Section 6.7. Project Management Process Areas


6.7. Project Management Process Areas

The following sections detail the Process Areas specific to project management.

6.7.1. Project Planning

In my opinion, the Project Planning Process Area is the single most important PA in the entire CMMI model. Others might dispute that point (and validly), but what's generally accepted is that a reliable quality result can only come from up-front planning: the more, the better. That's why CMMI places such a strong emphasis on planning (just as ISO 9001 and Six Sigma do).

The structure of the Project Planning PA helps an organization resist the temptation to hurry up and go. Today we have ample data on what happens when pressure to begin pushes a project into premature action. Issues with resource allocation, budgeting, scheduling, scope, and functionality crop up early and plague a project across its life cycle.

Planning is a way to reduce these kinds of problems (and the risks they bring). A well-designed planning program provides two key benefits to any project effort: it provides a road map for thinking a project through prior to making commitments, and it delivers a medium for agreement between parties as to how the project will be managed.

6.7.1.1. Three specific goals

There are three goals in the Project Planning PA, each designed to strengthen your position in meeting a project's objectives:

  1. Establish estimates of what it will take to see a project through from start to finish. These estimates include such things as the size and scope of the end product, the number of resources required, special skill sets needed, types of computing resources required, and so on. These estimates can be derived from formal models, from similar projects from the past, or from consensus of experienced opinion. However you approach it, the idea is to estimate intelligently using as much data as is available to you.

  2. Create (and document) a plan based on the estimates. Since a complete project plan will typically contain a good bit of data to support the estimates, it's a good idea to document the plan using a standardized template. The use of a template helps different project managers in the same organization plan in a consistent manner from project to project. It also helps ensure that a core set of planning data will be addressed in each plan. The plan will contain all the detail necessary to carry forth the estimated scope and activities. And, just as important, it will serve as the chief control mechanism for managing the project across its life cycle.

  3. Obtain commitment to the plan. This step is essential to smooth execution. Here you circulate the plan among team members and relevant stakeholders to elicit feedback and approval. Once agreed upon, the plan can serve as a contract of agreement between you and the team (and the customer) as to the scope of the project and how it will be managed.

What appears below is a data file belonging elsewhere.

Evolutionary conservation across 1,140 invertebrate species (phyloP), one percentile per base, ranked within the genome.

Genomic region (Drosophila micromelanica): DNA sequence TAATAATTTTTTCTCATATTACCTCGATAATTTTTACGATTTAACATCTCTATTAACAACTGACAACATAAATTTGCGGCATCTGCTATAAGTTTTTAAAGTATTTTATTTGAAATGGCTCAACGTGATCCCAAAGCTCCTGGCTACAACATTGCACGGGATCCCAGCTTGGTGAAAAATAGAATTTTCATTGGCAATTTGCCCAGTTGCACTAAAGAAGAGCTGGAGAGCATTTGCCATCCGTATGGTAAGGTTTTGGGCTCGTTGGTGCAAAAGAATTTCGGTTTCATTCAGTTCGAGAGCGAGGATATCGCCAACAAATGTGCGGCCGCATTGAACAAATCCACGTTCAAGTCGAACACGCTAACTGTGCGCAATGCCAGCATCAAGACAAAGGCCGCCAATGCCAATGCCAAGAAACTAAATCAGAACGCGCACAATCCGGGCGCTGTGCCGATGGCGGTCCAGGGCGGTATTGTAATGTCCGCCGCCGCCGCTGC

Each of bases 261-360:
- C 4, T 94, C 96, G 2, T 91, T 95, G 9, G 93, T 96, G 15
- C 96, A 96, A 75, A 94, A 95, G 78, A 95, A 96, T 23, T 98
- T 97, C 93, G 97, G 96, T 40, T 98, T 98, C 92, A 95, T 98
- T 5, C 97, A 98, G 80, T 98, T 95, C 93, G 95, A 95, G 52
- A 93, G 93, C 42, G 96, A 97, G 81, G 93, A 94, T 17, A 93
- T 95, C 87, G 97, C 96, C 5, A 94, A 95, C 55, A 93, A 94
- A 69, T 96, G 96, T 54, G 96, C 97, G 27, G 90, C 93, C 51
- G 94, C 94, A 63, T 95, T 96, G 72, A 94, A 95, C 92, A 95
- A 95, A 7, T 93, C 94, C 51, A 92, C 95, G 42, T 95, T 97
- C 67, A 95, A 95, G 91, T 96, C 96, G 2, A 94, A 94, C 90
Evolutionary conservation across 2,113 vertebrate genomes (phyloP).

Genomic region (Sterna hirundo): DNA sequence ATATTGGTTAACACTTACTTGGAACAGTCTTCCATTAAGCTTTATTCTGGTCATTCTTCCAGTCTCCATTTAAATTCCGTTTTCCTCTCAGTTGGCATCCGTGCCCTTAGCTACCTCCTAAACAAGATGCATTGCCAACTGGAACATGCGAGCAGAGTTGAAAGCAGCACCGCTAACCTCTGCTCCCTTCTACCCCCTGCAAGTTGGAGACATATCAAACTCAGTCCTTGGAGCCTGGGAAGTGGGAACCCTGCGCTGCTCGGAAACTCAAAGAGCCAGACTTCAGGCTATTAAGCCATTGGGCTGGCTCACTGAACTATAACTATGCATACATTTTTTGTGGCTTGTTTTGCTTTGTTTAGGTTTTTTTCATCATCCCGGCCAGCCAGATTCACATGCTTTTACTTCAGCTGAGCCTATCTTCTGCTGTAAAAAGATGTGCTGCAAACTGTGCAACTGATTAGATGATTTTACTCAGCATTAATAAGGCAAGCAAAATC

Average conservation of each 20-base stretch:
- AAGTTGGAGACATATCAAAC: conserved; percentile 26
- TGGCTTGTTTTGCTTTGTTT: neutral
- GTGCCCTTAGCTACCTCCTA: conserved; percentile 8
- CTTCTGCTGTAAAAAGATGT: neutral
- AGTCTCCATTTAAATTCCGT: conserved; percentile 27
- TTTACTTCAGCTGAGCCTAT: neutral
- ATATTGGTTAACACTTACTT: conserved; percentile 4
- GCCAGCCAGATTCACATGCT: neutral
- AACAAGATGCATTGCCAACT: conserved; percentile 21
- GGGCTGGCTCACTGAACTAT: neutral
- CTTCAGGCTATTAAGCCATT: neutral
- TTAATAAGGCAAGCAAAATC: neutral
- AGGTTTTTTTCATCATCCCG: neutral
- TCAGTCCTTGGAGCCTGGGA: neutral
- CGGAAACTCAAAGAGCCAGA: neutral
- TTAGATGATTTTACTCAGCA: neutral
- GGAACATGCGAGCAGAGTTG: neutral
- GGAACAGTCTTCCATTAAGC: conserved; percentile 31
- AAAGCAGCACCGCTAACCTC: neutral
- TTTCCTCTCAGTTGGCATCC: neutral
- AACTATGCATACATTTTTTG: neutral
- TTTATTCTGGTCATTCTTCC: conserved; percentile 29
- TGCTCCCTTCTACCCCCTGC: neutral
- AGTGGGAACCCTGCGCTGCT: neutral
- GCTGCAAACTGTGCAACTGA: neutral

6.7.1.2. Core Project Planning actions

Document a project plan using the best estimates and information at your disposal. Then involve team members and stakeholders in reviewing and approving the plan in order to establish a contract of agreement among parties as to how the project will be managed.

Applies to Project Management:

  • Systems Engineering

  • Software Engineering

  • Integrated Product and Process Development

Figure 6-1 illustrates the Project Planning PA.

Figure 6-1. The activities that make up Project Planning center on establishing a viable and practical plan for the project. This includes first establishing estimates of the scope and size of the project; defining management activities for resources, schedules, budgets, stakeholders, and data; and then working with the organization to review the plan and ultimately obtain commitment to it.


6.7.2. Project Monitoring and Control

The Project Monitoring and Control Process Area is a logical extension of Project Planning. In planning, you document the resources, activities, and constraints anticipated for a project. You then use the plan as the chief reference tool for monitoring the project's progress. Effective monitoring includes the use of regular status meetings, stakeholder communications, product inspections, and audits. Control is the proactive counterpoint to monitoring. When the actuals on a projectthe details of what is actually transpiringbegin to vary significantly from what was planned, you should take corrective action to bring the plan back into sync with the project, either by reversioning the plan or adjusting the scope of the project.

6.7.2.1. Two specific goals

CMMI assigns two goals to Project Monitoring and Control:

  1. The project manager should monitor the project against the plan. This includes monitoring the planning parameters (resources, costs, schedule), tracking project commitments and risks, and ensuring stakeholder involvement. These moves can be accomplished through regular formal status meetings, through informal status check-ups, and through other available communication channels.

  2. The project manager should track risks and emerging variances across all phases of the project life cycle, following the issues to closure. When variances begin to become significant, the project manager should initiate some form of corrective action to bring the plan and the project back into alignment. To do this effectively, the project manager will typically identify variances as they begin to rise, monitor their rate of escalation, and then move to mitigate their influence at preset "take action" points.